Workers contracted by Caltrans District 10 installed sections of 7-foot-high steel security fencing Thursday next to the eastbound off-ramp from Highway 108 to Stockton Road, in one of the locations where Caltrans and the City of Sonora took measures to close homeless encampments south of downtown Sonora in July.
The workers, with All Steel Fence of Lathrop, said they have installed the same type of fencing at other locations in the Sonora area and along Highway 108, including behind Lowe’s and Walmart on Sanguinetti Road.
Fencing manufacturers describe the type of fencing being installed at Highway 108 and Stockton Road as “curved spear top steel fence,” and “anti-climb security fence,” which are often marketed as “crowd control barriers.”
Security fencing work in Tuolumne County is part of a multi-county effort that began five months ago and includes similar fencing and other safety barriers in Calaveras, San Joaquin, Stanislaus and Merced counties, Rick Brewer, a spokesman for Caltrans District 10, said Thursday afternoon.
The need for security fencing was part of an emergency order from Caltrans Director Tony Tavares, Brewer said. The projects are meant to protect people and natural resources.
Caltrans conferred with the City of Sonora government on the fencing project and on what type of fencing would be appropriate, City Administrator Melissa Eads said Thursday afternoon in a phone interview.
Eads said she is aware of new Caltrans fencing going in at three locations: the Highway 108 overpass at Stockton Road where workers installed fence Thursday; along Hwy 108 behind Walmart; and at the old Caltrans maintenance yard property at Mono Way and Greenley Road, which is still owned by the state. All three locations were known homeless encampments before Caltrans and the City of Sonora cracked down on the camps.
Caltrans cleared its former maintenance yard in September 2021. Caltrans and the City of Sonora closed camps on Stockton Road, at Highway 108 and Stockton Road, and off Wigwam Road in July 2022.
City of Sonora staff said six months ago they were assisting Caltrans in coordination of support services for the closure of three encampments of unsheltered individuals due to safety concerns including fire risk and excessive trash and debris.
All of the areas Caltrans is fencing are designated high fire hazard severity zones, and no camping whatsoever is allowed in high fire hazard severity zones, Eads said Thursday.
“We’re aware of the projects, they made us aware of their work,” Eads said Thursday. “We’re happy they did include us early on for the type of fencing. They did reach out to us about the fencing. We wanted something that blended well with the landscape, the black, wrought-iron fencing.”
Fencing city property is appropriate when a property is supposed to be closed to the public, Eads said. When the City of Sonora has a property that is not open to the public, the city will put fencing around that property for public safety and security, she explained.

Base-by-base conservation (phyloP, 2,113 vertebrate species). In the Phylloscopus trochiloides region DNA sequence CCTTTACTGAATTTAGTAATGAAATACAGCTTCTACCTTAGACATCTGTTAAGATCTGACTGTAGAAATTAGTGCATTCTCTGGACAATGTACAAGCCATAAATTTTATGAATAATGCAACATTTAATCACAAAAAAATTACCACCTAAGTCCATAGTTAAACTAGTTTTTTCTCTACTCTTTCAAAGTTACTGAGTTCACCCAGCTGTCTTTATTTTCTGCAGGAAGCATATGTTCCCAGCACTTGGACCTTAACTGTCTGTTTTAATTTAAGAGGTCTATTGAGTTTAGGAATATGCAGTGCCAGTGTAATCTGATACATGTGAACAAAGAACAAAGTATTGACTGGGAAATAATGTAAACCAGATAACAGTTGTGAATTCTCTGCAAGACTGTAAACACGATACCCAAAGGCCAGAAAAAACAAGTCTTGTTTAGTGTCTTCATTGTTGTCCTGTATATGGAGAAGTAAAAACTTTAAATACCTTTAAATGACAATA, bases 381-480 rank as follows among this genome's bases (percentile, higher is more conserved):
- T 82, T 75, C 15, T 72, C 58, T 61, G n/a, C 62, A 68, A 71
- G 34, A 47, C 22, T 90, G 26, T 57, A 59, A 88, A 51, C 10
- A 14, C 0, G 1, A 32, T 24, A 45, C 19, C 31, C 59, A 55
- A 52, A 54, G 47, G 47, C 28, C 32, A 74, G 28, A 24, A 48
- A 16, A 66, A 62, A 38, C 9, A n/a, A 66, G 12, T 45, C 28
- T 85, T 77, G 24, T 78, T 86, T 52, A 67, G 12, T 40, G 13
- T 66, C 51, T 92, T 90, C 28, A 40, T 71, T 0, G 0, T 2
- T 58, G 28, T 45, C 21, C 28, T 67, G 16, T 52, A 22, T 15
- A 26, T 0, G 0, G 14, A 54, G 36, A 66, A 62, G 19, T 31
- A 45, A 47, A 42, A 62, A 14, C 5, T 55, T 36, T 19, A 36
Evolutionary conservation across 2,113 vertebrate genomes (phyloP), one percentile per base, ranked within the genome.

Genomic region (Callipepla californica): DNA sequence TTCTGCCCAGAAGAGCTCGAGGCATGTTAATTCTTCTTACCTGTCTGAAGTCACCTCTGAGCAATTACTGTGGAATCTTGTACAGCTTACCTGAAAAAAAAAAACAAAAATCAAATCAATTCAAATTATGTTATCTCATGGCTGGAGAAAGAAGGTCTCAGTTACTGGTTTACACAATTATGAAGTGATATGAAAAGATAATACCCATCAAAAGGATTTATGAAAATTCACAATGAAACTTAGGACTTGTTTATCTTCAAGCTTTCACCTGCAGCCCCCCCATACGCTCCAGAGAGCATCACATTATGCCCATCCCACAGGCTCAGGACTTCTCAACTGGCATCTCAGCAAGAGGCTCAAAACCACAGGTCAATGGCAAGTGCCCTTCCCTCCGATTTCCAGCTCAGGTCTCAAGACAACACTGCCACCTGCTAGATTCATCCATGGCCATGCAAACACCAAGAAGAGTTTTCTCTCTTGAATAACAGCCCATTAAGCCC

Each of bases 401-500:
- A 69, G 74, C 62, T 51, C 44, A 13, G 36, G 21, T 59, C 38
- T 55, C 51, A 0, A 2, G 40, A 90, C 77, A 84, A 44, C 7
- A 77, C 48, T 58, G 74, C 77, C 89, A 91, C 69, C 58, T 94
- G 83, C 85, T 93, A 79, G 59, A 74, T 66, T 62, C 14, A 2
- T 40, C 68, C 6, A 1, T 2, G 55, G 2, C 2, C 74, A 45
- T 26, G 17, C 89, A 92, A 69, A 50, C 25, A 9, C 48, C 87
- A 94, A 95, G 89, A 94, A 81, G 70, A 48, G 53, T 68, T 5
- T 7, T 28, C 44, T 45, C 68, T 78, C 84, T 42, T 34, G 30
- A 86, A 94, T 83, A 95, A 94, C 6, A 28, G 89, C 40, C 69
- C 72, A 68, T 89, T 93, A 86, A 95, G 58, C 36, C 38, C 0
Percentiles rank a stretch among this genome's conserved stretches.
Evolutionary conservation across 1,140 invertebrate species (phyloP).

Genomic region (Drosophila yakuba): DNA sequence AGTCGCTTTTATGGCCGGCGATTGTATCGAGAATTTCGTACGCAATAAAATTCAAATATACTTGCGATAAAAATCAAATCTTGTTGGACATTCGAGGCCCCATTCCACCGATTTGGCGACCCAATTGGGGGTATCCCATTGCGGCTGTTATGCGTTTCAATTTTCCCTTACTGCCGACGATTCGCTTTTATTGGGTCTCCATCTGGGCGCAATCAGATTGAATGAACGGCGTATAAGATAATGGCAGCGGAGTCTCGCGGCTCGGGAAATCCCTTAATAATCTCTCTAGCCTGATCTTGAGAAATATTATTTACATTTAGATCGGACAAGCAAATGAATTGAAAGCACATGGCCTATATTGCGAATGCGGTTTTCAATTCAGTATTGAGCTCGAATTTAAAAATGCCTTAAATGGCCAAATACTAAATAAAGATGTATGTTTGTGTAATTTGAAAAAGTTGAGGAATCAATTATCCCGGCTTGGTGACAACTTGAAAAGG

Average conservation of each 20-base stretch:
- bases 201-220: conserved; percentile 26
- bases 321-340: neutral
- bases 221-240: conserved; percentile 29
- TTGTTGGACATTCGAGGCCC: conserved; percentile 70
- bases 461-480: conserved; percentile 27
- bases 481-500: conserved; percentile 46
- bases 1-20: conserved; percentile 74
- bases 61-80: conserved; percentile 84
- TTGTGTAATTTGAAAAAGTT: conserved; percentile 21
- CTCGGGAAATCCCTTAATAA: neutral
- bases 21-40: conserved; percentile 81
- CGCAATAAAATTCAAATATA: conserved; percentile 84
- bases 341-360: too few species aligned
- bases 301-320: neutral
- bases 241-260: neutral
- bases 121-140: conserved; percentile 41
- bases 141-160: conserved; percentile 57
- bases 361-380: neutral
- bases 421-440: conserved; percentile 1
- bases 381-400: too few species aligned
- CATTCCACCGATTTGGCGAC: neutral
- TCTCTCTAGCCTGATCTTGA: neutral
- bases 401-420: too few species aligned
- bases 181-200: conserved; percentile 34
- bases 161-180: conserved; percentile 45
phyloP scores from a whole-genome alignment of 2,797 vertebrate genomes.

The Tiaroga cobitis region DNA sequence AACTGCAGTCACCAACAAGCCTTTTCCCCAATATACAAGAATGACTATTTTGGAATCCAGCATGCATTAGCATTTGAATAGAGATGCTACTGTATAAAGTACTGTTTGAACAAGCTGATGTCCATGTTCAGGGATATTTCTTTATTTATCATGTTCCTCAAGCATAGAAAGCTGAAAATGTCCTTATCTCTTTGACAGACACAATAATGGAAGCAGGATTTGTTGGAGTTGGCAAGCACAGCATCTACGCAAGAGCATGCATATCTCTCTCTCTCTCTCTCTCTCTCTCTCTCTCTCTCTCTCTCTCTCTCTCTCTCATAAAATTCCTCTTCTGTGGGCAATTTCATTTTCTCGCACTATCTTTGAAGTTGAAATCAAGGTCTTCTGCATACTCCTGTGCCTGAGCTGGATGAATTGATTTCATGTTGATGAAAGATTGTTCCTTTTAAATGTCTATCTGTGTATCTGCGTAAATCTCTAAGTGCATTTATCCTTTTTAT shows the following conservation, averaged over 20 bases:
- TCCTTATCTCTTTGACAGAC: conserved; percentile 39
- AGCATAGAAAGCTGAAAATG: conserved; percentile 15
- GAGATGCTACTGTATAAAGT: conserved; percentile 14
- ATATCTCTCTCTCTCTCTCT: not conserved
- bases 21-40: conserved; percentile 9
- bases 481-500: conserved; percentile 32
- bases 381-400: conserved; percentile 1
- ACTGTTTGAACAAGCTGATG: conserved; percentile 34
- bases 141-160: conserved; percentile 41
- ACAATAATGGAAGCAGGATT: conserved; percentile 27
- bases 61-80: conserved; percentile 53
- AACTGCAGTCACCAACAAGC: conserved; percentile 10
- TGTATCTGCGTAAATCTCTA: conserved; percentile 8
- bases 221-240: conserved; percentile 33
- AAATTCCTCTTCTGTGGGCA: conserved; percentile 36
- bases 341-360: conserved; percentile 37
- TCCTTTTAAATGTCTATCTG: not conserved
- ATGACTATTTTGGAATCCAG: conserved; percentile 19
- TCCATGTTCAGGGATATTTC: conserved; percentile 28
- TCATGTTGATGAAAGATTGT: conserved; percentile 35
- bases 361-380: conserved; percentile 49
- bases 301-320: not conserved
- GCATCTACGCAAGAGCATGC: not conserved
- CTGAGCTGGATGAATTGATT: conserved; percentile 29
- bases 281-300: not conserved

Fires at or near homeless camps have been big news in recent years.
In early September, the Woods Fire blew up overnight, burned about 21 acres, damaged one structure and destroyed one structure, and scared residents in the same hillside neighborhood where the Washington Fire broke out in late August 2021. No injuries and no fatalities were reported in the Woods Fire.
Cal Fire has yet to publicly announce the cause of the Woods Fire.
Seventeen months ago, the Washington Fire destroyed at least 19 structures including the homes of at least 10 families, and cost more than $1.5 million to put out. No injuries and no fatalities were reported in the Washington Fire, though the body of a man was discovered in the burn scar. The Tuolumne County Sheriff’s Office later identified the deceased as a Sonora man reported missing several months before the blaze.
Cal Fire said the cause of the Washington Fire was “accidental in nature.” Both fires broke out near the former homeless camp known as Camp Hope.
Other fires have been reported at other homeless camps, including one on the other side of Stockton Road investigated in July 2022 by Sonora Police.
“It’s a risk the City of Sonora takes seriously,” Eads said of the potential for fires at homeless encampments and former camps. “It really has to come down to this. We have to make sure these properties are safe for the community and everyone else.”
In July, before the City Council voted on new laws and an encampment policy, Eads said the most recent survey of homeless individuals in Tuolumne County counted 266 unsheltered people, with about half of them estimated to be living outdoors in parts of Sonora.
Eads said at the time that the city had approximately 50% of the county’s chronic homeless individuals, and that nearly 25% of calls to Sonora police were “somewhat related to homelessness.”